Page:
A Look at the Life of Larry Hagman, Aka J.R. Ewing of Dallas
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A Look at the Life of Larry Hagman, Aka J.R. Ewing of Dallas

Larry Hagman died in November 2012. As JR of Dallas he was one of television's iconic characters, but in real life he was also a character in his own right. Huisgenoot recently reported on the life of Larry Hagman, the star of the tv show Dallas. Their story about Larry's life is from the book Hello Darlin': Tall (and Absolutely True) Tales About My Life. Larry's mother, Mary Martin, had gone to Hollywood years before Larry finally got the courage together to tell his father that he would like to go into acting. His mother helped him at age 17 to get an internship with a theater group in Dallas. Her advice to him was to always know his words, hang up his own clothes, and try to stay mostly sober.

Larry Hagman died in November 2012. As JR of Dallas he was one of television's iconic characters, but in real life he was also a character in his own right.

 

Huisgenootrecently reported on the life of Larry Hagman, the star of the tv show Dallas.

 

Their story about Larry's life is from the book Hello Darlin': Tall (and Absolutely True) Tales About My Life.

 

Larry's mother, Mary Martin, had gone to Hollywood years before Larry finally got the courage together to tell his father that he would like to go into acting.

 

His mother helped him at age 17 to get an internship with a theater group in Dallas.

 

Her advice to him was to always know his words, hang up his own clothes, and try to stay mostly sober.

 

Larry Hagman's first acting jobs were really small, and one of them paid so badly that he had to sleep in a toilet for two weeks.

 

Mary got him a part in the choir of South Pacific when it went to London.

 

It is there that he met the Swedish Maj Axelsson, a clothing designer, who would become his wife.

 

In 1956 they went back to Texas so his father could meet what his father dubbed "Larry's foreign bride".

 

They arrived at four in the morning, but Larry's father started serving American whiskey.

 

Larry's acting career stayed for a long time with soapies and TV movies that were so bad, many were never completed or broadcast.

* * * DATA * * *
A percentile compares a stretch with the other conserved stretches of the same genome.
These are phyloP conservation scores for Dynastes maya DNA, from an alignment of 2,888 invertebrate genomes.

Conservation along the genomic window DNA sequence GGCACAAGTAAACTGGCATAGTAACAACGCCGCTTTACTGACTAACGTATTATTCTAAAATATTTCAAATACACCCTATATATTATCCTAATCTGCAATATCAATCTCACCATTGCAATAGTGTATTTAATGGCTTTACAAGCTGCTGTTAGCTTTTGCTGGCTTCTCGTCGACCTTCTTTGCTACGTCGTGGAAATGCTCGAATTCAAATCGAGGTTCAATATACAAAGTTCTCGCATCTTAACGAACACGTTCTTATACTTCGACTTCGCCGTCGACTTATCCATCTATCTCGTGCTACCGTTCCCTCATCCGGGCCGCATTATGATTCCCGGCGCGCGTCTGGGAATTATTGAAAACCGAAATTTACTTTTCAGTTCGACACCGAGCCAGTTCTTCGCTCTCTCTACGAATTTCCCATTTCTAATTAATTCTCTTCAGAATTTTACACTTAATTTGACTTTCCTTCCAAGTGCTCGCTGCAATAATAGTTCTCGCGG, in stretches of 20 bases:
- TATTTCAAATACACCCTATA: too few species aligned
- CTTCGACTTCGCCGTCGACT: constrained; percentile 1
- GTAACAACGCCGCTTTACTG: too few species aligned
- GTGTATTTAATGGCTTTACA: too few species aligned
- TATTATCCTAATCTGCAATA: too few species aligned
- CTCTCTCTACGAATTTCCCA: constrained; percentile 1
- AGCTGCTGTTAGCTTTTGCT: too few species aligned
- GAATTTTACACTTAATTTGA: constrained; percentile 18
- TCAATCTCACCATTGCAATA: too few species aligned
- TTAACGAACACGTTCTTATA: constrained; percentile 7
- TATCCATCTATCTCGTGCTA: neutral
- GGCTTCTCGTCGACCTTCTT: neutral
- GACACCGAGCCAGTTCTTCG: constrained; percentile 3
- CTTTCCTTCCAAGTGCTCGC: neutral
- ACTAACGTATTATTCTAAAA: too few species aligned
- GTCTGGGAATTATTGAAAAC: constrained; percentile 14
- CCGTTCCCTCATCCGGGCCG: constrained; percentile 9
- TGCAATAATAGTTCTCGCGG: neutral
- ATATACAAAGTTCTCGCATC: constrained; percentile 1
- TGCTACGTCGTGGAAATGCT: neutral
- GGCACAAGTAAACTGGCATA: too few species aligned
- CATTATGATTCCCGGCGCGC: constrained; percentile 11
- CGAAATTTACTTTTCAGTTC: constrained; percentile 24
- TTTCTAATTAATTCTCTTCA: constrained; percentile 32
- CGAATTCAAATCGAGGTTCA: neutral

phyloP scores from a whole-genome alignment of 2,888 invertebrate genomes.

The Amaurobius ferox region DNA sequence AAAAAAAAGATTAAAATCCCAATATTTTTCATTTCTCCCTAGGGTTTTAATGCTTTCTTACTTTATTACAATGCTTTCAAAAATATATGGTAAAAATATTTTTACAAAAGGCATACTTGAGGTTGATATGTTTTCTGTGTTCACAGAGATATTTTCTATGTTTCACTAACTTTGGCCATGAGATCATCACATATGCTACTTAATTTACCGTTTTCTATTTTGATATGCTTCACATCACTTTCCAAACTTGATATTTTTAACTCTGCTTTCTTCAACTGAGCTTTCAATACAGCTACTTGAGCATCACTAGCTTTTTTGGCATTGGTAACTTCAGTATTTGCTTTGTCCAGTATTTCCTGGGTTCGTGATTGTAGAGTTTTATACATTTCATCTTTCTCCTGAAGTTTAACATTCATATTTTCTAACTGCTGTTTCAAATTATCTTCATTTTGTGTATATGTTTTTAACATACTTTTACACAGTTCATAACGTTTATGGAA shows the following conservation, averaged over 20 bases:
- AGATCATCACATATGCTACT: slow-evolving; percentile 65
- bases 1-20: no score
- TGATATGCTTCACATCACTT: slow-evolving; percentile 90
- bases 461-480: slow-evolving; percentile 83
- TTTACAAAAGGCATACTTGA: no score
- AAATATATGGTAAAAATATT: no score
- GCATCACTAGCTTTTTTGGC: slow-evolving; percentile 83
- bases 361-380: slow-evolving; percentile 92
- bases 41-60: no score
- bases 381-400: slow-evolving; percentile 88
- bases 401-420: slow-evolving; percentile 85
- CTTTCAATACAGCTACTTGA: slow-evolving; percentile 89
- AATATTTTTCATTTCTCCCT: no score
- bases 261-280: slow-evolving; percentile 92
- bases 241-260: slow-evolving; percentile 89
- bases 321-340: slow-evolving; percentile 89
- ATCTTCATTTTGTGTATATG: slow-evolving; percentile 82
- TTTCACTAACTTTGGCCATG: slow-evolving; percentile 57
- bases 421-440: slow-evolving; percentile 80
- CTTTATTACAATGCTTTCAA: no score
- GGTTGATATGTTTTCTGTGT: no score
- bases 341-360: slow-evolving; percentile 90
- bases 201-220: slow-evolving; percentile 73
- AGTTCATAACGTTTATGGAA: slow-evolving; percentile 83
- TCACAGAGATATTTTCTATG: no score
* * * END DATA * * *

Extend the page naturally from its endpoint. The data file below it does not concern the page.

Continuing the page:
His first proper break was a role in "I Dream Of Jeannie", wherein he played the role of Tony Nelson who finds a bottle with a 2,000 year old genie inside of whom he is her lifelong master.

 

But he wasn't popular on set, for he was a perfectionist always striving for better scripts.

 

Losing his head, he was introduced to new spiritual ideologies and also LSD. LSD trances changed his life for the better he claims.

 

Straining his voice once, his doctor recommended he be quiet for 24 hours.

 

He felt rested afterwards, and decided to not talk a word every Sunday.

 

In 1978, after his wife Maj read the first script for Dallas and strongly recommended that this is what he has been waiting for, Larry took on the role of JR Ewing.

 

Larry loved the other actors on the show too, especially Patrick Duffy.

 

Alcohol never made Larry Hagman feel sick, so he drank about four bottles of champagne a day.

 

At 60, when Dallas was recently finished, Larry discovered he had liver problems and would die if he didn't stop drinking.

 

He stopped drinking on 3 June 1992 at 18:15.

 

Three years later a liver tumor led to a liver transplant.

 

Larry sees every day after the transplant as just a bonus, because he never thought he would live as long as he has.

 

He is not scared of death, as death is just another level of existence to him.

 

Larry's wish is that after his death his body be ground up and used to fertilize a corn field. The corn should be made into flour and that into a cake to be served every year to his friends at a party. Larry claims he didn't leave a conventional life and doesn't plan to be conventionally dead.

 

(This wish is reported by the National Postas that Hagman told the Times that after death he wanted his remains to be ”spread over a field and have marijuana and wheat planted and harvest it in a couple of years and then have a big marijuana cake, enough for 200 to 300 people. People would eat a little of Larry.")

 

According to DigitalJournal, Larry Hagman died on the 24th of November 2012 at the age of 81.

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